Well, the first annual Toronto Indie Writer’s Conference has come and gone. There will be one next year, and I’m signing up for it the minute they hang out a shingle.

It was great! 

Most writer’s conferences tend to focus on craft – how to write, what to write, the political and social issues of being a writer, the technique, and sometimes the fun stuff.  It’s all very literary.

This was about Trade – how to do a Kickstarter, the techniques of Facebook ads, that kind of thing.

We do get a bit of that in occasional panels at regular conventions – but usually it’s a group of people who are very experienced on the panel talking shop with each other. It’s like listening to a lively discussion in Greek.

This, on the other hand, was really focusing on working trade issues, mainly single presenters, exploring topics at skill levels in systematic ways. It was fascinating. Of the eight sessions and four round tables, there wasn’t a single dud in the bunch. Everything was useful or interesting, even if I didn’t necessarily understand it or wasn’t in a position to take advantage of it.

Honestly, some of it, was just totally above my level, I could barely follow along, but even then, it was good – If I couldn’t handle it now, I picked up enough to have some idea of how to learn, and the feeling was that I could master it eventually.

There was a synergy to the panels. Stuff I picked up in one presentation gave me ideas or options for things I could maybe look at trying with things I learned in another presentation.

There weren’t blueprints per se. I’ve been struggling with this for a long time, painstakingly trying to figure out a jigsaw puzzle with most of the pieces missing. The experience here was like being given a whole pile of jigsaw puzzle pieces, with the potential that you could put them together with what you had and actually make something.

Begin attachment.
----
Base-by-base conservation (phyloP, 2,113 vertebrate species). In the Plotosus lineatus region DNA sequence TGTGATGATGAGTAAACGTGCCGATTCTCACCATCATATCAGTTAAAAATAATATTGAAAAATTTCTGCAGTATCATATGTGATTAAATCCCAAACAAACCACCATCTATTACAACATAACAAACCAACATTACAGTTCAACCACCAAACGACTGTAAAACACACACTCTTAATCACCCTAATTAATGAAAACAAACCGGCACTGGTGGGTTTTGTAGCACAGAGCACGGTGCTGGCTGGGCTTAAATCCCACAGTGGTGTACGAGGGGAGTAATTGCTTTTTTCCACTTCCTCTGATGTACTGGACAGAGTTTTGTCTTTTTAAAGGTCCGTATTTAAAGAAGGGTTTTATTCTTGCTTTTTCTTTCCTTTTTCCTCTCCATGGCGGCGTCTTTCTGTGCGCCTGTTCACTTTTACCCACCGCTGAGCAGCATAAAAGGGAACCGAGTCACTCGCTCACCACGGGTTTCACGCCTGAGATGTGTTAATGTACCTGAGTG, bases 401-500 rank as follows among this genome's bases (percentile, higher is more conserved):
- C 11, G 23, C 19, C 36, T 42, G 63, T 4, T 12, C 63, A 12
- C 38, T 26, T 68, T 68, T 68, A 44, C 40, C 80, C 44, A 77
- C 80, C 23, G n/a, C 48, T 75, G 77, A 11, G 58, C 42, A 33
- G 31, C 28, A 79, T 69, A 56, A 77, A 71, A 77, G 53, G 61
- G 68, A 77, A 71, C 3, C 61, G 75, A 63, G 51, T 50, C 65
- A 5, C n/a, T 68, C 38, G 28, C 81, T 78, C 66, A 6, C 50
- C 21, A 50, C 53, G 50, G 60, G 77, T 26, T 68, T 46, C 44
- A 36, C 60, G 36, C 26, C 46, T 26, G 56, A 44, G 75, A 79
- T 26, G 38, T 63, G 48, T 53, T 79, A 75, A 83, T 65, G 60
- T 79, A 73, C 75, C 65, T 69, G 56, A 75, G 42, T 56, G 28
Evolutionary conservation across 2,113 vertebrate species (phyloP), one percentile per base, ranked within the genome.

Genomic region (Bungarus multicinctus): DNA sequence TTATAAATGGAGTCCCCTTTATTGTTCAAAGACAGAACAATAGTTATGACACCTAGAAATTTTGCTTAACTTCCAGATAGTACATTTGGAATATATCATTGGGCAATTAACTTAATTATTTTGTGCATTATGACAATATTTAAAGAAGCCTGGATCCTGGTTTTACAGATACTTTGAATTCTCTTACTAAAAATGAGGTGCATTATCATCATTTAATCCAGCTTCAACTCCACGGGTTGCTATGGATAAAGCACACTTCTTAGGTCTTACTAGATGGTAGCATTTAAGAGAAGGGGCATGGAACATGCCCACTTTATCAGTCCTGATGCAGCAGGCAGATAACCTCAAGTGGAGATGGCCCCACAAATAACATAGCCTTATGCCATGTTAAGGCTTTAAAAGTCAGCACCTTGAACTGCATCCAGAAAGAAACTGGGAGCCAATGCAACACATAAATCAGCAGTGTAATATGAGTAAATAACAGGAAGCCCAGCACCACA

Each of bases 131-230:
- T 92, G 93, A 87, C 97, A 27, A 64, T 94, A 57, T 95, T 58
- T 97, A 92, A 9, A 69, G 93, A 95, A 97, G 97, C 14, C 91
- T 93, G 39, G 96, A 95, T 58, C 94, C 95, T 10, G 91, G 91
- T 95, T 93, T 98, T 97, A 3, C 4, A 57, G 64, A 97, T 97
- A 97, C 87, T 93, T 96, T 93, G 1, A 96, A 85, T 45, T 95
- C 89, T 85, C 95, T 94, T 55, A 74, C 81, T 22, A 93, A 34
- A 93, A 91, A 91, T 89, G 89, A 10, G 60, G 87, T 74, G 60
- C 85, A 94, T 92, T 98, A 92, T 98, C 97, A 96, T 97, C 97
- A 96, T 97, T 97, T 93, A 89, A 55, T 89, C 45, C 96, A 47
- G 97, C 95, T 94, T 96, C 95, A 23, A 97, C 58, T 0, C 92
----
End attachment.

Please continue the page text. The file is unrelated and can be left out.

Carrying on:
There was stuff I missed – there were two tracks of programming and eight roundtables, so inevitably, you were going to miss half. So I made choices – I’d looked into audiobooks last couple of years, and they were way out of my current league, Kickstarter looked like it was out of my league, things like that.

As I said, of the things I attended there wasn’t a dud in the bunch, but rather than dissect panels and roundtables I attended, I’m just going to give a few highlights.

Facebook Ads – I tried this a couple of years back, when Axis of Andes was blowing up. Failed ignominiously. Basically, the learning curve was too high, I didn’t have reliable sources to search and honestly didn’t have unlimited time, so it was like trying to cross the street at a busy intersection while blindfolded. This presentation with Melissa Storm and her associates was a whirlwind tour of how the ads work and how to present strategically, along with tipping off to authentic sources to learn, and where to hire consulting services. I understood half the words, but loaded up on gestalt, and I think I’m going to hire an advisor and try again. I have a much better grasp of the landscape. Time to experiment, the only question is with what? R.J. Hore’s trilogy, the Mermaid’s Tale, Axis of Andes or the upcoming Squad 13.  If it works out, I’ll do them all.

Newsletters – This is another area I’m basically at ground zero at, and it seems to be essential for writers. Again, I’ve got a better handle on developing this with Steph Sterritt.

Book Covers – I actually have a decent grasp of book covers and the artistic principles underlying, but some great tips and information here that allows me to up my game, and enables a lot of potential projects I’d otherwise be stalled at, like doing microbooks, from Sylvia Frost.

Publishing Options with Mark Leslie Lefebvre, I didn’t actually have high expectations, but I wasn’t ready for Kickstarter, I thought. Mark blew me away exposing a fountain of possibilities, microbooks I could use to promote my and Scott Ellis’ collections, large print books, just a new way of looking at things.

Subscriptions – this was a round table, and pretty much a wild stab in the dark. My first question was – ‘What’s a Subscription?’  Things like Patreon, how they work, the pitfalls, the advantages. Once again, I realize